Report: NSA tried to eavesdrop on Congress member
A New York Times article says the National Security Agency engaged in illegal surveillance activities in the past few months. The government says abuses have been resolved.
The National Security Agency tried to wiretap a member of the U.S. Congress without a warrant, and has engaged in "significant and systemic" illegal surveillance activities in the last few months including e-mail and telephone call interceptions, according to a report this week.
The article in Wednesday's New York Times said the Obama administration acknowledged there had been abuses but said they had been resolved. The attempted eavesdropping on a congressman came about because he or she was part of a delegation to the Middle East in 2005 or 2006, and was ultimately blocked.
The NSA said in a statement on Wednesday that "intelligence operations, including programs for collection and analysis, are in strict accordance with U.S. laws and regulations."
The Times reported, without giving details, that the "overcollection" problems were discovered as part of a twice-a-year certification that the Justice Department and the director of national intelligence are required to give to the Foreign Intelligence Surveillance Court.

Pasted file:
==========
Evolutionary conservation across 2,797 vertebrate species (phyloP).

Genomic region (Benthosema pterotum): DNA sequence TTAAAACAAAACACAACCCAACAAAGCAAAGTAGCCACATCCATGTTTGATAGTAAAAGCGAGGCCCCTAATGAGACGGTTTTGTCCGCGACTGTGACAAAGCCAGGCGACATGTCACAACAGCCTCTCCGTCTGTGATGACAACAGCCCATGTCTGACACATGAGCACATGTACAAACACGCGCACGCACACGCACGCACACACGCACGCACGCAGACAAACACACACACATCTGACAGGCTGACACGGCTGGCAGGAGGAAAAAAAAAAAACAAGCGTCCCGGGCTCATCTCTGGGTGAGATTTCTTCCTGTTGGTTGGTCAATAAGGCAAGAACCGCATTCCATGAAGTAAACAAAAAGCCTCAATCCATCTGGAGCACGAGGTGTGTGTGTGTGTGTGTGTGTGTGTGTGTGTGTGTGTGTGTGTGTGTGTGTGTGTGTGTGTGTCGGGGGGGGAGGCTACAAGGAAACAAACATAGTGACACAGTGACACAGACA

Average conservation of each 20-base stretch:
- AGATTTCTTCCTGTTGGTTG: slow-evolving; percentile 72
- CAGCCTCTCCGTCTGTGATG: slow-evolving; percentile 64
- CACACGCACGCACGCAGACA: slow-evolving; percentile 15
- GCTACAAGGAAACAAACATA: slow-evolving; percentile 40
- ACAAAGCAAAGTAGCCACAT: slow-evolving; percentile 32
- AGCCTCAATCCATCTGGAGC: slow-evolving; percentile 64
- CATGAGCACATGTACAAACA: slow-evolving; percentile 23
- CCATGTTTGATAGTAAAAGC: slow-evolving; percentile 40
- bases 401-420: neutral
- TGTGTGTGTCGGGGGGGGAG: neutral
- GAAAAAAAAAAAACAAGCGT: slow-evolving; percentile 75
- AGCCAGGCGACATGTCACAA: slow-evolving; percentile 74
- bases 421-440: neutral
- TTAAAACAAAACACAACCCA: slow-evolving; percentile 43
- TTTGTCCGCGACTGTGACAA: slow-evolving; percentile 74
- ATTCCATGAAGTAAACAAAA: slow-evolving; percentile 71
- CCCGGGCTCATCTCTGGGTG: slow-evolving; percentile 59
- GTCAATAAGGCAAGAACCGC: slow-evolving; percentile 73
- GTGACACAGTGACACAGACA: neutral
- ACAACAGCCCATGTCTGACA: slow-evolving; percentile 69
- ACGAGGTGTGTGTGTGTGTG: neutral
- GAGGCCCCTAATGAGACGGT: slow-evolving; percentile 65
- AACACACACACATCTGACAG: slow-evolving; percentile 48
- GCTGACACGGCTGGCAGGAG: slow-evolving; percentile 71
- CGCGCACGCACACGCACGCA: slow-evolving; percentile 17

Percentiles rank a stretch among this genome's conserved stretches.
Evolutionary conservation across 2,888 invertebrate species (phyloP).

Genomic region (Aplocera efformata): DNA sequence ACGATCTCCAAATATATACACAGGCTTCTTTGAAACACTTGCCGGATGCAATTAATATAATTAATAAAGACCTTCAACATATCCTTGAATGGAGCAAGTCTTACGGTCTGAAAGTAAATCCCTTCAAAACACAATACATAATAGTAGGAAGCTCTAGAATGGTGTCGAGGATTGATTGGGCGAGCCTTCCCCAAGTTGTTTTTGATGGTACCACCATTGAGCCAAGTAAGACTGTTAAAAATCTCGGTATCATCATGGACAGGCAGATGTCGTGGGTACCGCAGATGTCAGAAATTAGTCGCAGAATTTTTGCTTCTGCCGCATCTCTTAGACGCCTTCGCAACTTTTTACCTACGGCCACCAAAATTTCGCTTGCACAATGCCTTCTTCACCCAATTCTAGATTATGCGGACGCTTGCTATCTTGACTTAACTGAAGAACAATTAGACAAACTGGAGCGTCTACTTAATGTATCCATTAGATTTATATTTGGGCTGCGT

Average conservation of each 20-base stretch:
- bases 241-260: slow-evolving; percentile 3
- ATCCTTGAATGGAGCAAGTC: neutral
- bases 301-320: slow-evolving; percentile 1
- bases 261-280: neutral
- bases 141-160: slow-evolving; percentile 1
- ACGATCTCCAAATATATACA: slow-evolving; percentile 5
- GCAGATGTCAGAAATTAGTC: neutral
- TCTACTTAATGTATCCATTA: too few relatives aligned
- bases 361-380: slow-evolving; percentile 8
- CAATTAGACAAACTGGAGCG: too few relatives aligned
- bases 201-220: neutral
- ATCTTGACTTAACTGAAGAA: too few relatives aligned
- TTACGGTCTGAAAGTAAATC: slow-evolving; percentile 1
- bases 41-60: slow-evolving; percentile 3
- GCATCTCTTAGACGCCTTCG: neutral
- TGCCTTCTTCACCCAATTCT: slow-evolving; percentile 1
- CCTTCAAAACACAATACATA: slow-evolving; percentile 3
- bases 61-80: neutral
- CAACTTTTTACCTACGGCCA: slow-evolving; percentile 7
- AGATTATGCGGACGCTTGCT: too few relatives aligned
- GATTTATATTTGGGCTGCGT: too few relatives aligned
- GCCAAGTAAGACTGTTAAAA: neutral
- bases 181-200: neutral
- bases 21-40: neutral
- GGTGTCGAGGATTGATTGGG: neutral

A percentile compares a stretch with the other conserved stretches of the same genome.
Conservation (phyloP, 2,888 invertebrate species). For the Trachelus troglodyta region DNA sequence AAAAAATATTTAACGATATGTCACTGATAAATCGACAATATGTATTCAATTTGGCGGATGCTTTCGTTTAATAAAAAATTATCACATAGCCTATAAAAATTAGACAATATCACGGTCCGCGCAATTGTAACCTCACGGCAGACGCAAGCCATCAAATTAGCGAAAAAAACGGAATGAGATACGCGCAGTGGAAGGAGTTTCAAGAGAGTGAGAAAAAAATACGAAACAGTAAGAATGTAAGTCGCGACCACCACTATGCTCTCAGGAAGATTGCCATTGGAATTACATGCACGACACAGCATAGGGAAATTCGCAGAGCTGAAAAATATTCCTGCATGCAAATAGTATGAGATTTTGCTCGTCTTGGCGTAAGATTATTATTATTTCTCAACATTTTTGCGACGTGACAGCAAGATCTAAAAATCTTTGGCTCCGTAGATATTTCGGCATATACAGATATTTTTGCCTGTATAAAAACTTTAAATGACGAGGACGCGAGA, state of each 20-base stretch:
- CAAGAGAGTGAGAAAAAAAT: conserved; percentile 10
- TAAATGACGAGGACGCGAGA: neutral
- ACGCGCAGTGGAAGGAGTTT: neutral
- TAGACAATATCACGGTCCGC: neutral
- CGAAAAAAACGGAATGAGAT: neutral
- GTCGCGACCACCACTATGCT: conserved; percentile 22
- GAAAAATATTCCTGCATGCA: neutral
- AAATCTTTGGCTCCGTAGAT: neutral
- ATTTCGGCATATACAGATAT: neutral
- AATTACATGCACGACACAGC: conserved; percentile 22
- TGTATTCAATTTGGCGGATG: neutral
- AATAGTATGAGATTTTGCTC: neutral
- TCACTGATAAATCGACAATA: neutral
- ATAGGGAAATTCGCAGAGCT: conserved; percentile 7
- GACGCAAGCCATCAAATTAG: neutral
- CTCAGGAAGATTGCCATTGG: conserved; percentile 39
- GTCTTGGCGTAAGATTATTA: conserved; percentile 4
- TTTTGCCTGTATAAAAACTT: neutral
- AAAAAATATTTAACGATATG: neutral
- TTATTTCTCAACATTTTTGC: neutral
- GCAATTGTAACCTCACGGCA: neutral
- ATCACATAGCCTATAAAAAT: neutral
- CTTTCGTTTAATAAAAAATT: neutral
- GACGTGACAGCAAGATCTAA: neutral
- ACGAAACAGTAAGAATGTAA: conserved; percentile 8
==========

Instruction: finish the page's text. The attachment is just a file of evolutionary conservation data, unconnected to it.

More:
Salon.com columnist Glenn Greenwald wrote on Thursday that it was "inevitable" that more NSA surveillance abuses would happen after the Democratic-controlled Congress approved legislation in 2008 that eliminated safeguards and blessed surveillance activities that would otherwise have been illegal.
Greenwald wrote: "That was the purpose of the law: to gut the safeguards in place since the 1978 passage of FISA, destroy the crux of the oversight regime over executive surveillance of Americans, and enable and empower unchecked government spying activities." (FISA is the Foreign Intelligence Surveillance Act.)
At the time, in June 2008, the ACLU highlighted a long list of concerns including "loopholes" in the bill to rewrite FISA. Presidential candidate Barack Obama supported the FISA bill--which also granted to telecommunications companies that illegally opened their networks to the NSA--saying it has "appropriate safeguards."